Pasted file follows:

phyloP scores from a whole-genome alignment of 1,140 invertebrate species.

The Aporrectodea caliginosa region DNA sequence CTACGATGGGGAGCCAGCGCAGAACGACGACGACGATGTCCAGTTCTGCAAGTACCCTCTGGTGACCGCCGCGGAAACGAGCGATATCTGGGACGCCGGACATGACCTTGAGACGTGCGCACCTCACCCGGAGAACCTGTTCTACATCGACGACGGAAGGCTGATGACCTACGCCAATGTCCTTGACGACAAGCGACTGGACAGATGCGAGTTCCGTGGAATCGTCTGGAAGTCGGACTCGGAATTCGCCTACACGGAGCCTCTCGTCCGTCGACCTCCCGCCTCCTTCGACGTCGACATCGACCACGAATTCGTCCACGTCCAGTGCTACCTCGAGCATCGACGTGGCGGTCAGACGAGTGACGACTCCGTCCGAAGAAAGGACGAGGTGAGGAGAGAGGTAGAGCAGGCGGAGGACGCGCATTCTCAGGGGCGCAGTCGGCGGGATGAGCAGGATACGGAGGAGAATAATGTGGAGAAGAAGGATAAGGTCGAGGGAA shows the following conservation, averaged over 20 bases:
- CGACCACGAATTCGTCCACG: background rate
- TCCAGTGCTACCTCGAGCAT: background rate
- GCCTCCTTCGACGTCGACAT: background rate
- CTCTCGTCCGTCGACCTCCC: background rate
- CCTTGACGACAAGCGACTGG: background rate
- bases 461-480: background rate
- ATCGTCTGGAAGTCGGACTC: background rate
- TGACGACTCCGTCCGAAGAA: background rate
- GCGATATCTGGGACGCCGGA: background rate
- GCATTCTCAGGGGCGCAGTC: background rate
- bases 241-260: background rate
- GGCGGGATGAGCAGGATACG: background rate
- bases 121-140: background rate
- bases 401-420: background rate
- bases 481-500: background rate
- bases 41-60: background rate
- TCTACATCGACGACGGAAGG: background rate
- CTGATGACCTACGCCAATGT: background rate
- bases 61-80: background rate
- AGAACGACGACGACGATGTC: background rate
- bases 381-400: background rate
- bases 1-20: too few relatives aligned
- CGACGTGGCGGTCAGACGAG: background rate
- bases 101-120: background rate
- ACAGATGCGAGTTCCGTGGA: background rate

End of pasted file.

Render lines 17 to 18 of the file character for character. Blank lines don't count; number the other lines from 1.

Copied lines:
- bases 481-500: background rate
- bases 41-60: background rate